Leigh Hunt

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Leigh Hunt

James Henry Leigh Hunt (born October 19, 1784 in Southgate near London, † August 28, 1859 in Putney ) was an English writer.

Hunt had several essays and juvenile poems printed in the Juvenile Preceptor when he was a student at Christ's Hospital School in London , then worked for an attorney for a long time and then got a state job, which he gave up, however, in order to devote himself primarily to theatrical criticism.

His excellent essays on theater and dramatic art originate from this period and were published in 1807 under the title Critical essays on the performances of the London theaters . Relentless in discussing ecclesiastical and political circumstances and people, e.g. B. in the pamphlets: On the folly and danger of methodism (1809) and The reformist's reply to an article on the state of parties in the Edinburgh Review (1809), he knew how to introduce radicalism most ingeniously into London journalism, especially in the Examiner, which he founded jointly with his brother John in 1808 and was written in the radical Whiggist spirit .

Because of a dragonfly ( Libell (lat. Libellus, "little book"), court action by the Romans; also svw diatribe, hence Libellist, diabolical writer ) on the prince-regent, later King George IV , he was sentenced to two years incarceration, for which he avenged himself through his Report of an information, filed ex officio by the Attorney general with observations . Later turning exclusively to poetry, he established his reputation as a poet with the genuinely romantic poem The story of Rimini (1816); other poems such as Foliage , The feast of the poets followed.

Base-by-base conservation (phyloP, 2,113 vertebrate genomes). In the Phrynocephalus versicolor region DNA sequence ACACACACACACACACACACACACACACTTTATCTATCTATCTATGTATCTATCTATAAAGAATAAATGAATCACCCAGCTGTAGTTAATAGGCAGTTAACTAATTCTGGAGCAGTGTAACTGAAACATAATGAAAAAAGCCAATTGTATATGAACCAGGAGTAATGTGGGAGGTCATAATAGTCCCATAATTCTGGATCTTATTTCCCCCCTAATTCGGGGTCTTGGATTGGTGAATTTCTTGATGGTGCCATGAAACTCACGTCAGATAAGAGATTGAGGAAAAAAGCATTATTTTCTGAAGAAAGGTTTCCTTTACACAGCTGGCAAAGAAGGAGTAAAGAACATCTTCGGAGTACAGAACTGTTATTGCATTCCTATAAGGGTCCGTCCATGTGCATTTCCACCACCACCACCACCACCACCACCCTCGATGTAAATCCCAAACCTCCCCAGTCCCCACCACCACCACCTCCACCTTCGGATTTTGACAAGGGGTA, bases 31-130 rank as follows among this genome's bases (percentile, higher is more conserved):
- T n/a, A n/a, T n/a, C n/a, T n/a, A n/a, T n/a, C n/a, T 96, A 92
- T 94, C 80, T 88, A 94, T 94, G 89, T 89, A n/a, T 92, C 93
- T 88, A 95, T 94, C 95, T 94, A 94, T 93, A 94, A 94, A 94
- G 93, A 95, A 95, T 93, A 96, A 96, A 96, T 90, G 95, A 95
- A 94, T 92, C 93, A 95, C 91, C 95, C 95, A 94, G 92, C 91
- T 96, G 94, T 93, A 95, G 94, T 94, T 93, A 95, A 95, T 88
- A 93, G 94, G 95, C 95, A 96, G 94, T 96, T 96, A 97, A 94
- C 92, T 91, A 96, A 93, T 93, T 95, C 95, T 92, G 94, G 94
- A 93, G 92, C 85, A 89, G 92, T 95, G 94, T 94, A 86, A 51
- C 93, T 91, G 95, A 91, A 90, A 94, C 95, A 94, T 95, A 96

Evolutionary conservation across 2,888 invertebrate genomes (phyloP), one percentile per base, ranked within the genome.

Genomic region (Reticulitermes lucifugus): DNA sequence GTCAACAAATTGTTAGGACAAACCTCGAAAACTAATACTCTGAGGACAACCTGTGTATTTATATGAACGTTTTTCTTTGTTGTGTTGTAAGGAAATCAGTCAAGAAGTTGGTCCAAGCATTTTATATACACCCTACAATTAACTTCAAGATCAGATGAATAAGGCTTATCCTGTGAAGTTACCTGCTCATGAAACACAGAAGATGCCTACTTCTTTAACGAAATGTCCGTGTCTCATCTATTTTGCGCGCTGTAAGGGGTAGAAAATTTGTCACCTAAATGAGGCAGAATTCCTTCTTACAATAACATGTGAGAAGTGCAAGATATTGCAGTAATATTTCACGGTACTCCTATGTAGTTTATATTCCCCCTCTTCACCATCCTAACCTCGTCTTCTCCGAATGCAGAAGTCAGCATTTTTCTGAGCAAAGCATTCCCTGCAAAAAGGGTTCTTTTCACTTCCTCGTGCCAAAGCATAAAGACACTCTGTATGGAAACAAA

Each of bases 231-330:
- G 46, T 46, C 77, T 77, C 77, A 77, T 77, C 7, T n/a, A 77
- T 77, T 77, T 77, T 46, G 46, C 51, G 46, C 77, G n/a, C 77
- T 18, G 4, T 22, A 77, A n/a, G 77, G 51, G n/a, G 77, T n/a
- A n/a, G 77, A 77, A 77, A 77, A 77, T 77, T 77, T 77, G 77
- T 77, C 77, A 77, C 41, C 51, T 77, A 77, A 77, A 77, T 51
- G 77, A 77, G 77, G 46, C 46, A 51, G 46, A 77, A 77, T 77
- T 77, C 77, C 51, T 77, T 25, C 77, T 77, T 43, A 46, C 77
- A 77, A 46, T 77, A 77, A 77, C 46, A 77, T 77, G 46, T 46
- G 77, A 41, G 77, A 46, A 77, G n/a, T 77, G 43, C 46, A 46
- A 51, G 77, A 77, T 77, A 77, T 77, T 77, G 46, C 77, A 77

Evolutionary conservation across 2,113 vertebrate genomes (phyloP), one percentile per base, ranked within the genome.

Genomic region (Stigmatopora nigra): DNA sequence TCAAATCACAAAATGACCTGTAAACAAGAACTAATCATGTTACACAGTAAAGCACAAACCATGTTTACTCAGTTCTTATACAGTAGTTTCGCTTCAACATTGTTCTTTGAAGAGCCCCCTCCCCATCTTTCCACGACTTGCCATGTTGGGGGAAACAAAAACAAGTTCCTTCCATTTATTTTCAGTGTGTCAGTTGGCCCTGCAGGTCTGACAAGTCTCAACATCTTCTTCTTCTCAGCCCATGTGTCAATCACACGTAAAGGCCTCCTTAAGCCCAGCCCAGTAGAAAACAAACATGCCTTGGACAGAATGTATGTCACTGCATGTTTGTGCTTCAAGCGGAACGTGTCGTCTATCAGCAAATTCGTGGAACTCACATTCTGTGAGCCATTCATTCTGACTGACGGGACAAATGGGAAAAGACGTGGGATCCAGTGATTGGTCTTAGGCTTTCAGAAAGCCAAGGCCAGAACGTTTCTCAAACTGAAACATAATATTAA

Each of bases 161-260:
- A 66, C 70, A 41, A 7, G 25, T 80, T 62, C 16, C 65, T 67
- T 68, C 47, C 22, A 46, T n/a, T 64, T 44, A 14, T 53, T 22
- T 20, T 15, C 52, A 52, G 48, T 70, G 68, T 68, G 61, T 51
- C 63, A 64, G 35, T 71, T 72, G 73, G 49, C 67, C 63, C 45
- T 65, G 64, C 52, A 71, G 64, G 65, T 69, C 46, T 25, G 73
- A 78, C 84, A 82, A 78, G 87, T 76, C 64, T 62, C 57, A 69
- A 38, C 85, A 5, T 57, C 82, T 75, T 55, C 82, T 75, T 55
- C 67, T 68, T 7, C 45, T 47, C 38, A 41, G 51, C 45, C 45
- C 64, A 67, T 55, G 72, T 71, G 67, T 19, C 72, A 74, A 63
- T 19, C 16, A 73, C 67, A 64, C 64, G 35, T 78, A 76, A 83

In 1822 he published the extremely liberal magazine The Liberal with Lord Byron in Italy , which, however, made no luck; the more he caused a stir later with the book Lord Byron and some of his contemporaries (1828).

Worth mentioning are the drama A legend of Florence (1840) and the narrative poem The Pallrey, a love-story of old times (1842), in which the author's lush imagination, unusual eloquence and picturesque representational skills stand out brilliantly.

Other works are:

  • Classic tales (1833, 5 volumes); the funny poem
  • Captain Sword and Captain Pen (1835); the novels:
  • Sir Ralph Esher (1832) and
  • Imagination and fancy (1845);
  • Men, Women and books (1847, 2 volumes);
  • The town (1848);
  • Autobiography and reminiscences (1850, 3 volumes);
  • The fourth estate , A History of the English Press (1852);
  • The religion of the heart , expounding his views on natural religion (1853);
  • Notices of Wycherley, Congreve, Vanbrugh and Farquhar (1855).
  • The old Court Suburb , description of the London suburb of Kensington (1855, 2 volumes), among others

He also translated Torquato Tasso's Aminta and earned great credit for his excellent modernization of Chaucer .

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